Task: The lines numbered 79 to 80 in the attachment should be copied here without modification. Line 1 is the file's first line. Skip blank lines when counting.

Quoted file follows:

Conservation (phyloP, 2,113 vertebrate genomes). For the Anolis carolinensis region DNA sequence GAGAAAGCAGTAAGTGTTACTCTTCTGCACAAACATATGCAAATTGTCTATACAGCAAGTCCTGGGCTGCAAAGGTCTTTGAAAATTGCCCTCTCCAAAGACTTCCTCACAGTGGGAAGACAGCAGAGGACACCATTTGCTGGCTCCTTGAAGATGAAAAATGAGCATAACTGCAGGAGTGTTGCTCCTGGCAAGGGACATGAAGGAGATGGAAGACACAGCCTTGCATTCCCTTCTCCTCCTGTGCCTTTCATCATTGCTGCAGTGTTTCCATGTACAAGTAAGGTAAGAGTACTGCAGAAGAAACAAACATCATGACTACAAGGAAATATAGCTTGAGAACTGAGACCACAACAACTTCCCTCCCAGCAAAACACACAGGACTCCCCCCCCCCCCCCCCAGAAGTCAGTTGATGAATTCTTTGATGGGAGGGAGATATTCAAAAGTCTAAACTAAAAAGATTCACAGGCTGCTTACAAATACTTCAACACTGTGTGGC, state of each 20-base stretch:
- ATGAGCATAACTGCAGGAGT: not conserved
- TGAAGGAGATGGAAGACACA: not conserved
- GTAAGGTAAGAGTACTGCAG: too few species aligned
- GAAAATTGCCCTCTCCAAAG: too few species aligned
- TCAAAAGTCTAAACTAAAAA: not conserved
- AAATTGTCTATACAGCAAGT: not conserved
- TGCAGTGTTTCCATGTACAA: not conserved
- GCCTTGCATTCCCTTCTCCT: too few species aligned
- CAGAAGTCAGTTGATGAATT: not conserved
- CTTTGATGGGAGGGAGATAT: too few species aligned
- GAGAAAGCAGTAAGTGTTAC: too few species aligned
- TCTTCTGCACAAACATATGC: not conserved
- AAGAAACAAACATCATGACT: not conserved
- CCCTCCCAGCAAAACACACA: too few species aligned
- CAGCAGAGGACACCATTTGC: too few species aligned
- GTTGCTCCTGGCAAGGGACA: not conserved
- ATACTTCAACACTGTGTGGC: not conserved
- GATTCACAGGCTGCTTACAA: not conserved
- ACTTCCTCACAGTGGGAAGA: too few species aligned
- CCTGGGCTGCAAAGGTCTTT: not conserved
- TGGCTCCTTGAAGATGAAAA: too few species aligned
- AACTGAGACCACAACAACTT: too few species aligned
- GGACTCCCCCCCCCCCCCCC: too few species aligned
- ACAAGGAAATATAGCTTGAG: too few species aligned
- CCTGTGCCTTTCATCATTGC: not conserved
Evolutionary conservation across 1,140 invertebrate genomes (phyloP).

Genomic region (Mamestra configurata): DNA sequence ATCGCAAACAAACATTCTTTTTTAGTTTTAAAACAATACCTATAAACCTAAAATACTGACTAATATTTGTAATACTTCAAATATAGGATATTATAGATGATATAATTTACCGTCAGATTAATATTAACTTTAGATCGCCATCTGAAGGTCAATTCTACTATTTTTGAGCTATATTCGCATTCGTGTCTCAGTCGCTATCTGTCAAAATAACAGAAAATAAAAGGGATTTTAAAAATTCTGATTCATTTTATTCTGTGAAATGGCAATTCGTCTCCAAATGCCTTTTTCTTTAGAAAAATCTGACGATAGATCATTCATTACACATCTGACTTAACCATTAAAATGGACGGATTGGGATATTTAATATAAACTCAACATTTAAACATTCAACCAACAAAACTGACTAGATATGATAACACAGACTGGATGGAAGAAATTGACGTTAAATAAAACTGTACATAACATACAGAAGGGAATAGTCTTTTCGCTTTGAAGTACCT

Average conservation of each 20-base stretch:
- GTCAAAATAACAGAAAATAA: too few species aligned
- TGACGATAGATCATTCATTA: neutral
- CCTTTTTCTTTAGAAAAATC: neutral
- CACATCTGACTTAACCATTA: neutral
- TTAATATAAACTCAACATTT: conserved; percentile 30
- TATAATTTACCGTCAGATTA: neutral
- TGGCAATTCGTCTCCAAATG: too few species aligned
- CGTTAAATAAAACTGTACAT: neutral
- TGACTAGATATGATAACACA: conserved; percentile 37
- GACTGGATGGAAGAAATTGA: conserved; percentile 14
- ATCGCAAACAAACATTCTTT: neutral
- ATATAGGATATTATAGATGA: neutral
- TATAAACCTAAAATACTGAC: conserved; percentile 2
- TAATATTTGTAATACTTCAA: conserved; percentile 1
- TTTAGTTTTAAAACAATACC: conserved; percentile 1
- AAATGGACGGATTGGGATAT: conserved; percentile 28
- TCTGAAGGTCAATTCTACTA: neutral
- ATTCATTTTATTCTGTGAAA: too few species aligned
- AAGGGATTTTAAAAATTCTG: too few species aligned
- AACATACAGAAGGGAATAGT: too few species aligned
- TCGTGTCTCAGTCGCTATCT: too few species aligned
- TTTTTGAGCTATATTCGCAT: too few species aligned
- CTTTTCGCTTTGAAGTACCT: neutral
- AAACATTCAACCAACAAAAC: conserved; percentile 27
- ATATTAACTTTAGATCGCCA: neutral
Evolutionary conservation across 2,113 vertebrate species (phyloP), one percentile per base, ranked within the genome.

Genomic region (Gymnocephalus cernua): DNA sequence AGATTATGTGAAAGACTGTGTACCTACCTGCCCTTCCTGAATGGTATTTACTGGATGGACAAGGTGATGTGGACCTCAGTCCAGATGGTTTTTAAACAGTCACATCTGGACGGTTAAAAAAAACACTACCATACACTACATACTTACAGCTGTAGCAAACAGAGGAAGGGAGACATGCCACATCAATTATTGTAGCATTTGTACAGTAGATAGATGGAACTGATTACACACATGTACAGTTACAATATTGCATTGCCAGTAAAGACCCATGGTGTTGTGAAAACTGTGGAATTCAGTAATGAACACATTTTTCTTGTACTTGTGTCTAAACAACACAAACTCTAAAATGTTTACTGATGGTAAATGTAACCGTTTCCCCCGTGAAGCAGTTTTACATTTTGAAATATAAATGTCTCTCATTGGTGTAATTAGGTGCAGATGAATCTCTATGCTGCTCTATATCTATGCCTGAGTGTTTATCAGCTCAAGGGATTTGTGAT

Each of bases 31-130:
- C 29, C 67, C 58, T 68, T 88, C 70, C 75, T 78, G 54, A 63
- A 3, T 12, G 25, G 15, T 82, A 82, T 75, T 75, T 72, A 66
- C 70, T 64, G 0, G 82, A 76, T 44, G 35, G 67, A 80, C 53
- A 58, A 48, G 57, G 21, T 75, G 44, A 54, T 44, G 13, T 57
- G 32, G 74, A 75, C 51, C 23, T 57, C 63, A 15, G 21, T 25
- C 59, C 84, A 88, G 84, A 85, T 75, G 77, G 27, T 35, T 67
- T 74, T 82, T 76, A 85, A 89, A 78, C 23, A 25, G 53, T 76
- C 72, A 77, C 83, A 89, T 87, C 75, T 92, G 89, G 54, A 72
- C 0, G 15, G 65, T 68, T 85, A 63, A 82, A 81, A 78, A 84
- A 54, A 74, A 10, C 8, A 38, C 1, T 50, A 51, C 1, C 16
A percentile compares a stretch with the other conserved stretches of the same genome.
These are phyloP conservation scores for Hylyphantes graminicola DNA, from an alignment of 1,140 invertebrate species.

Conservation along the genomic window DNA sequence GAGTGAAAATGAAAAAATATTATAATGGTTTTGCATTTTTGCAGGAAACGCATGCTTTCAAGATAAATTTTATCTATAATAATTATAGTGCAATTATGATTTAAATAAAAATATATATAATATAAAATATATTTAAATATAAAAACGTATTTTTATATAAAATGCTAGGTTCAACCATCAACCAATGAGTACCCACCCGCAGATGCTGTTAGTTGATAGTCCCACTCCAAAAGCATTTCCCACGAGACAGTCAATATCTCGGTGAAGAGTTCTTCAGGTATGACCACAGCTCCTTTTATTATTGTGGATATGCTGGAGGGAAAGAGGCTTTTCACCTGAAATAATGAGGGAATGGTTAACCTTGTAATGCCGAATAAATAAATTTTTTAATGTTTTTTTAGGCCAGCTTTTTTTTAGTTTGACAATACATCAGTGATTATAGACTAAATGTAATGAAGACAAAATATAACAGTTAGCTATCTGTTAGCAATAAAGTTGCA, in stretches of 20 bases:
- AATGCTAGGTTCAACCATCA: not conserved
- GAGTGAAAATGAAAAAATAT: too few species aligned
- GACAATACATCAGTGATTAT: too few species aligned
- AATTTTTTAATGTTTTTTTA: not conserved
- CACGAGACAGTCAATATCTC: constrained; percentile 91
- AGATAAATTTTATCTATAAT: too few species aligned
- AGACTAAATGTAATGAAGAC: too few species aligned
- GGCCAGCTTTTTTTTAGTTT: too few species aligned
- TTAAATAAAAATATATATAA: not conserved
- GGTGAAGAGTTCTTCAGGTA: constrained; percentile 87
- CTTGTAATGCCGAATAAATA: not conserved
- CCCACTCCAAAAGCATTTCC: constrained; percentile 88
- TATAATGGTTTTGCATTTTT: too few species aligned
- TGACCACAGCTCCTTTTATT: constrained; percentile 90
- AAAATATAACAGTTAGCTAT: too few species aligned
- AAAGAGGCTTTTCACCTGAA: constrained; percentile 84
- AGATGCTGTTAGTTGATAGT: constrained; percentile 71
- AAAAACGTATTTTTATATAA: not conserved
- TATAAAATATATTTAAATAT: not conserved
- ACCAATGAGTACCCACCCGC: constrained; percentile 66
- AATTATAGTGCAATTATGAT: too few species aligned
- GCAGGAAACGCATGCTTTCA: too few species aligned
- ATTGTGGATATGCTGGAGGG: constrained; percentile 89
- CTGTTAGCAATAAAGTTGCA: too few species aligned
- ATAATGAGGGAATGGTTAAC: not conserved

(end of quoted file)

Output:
- TTAAATAAAAATATATATAA: not conserved
- GGTGAAGAGTTCTTCAGGTA: constrained; percentile 87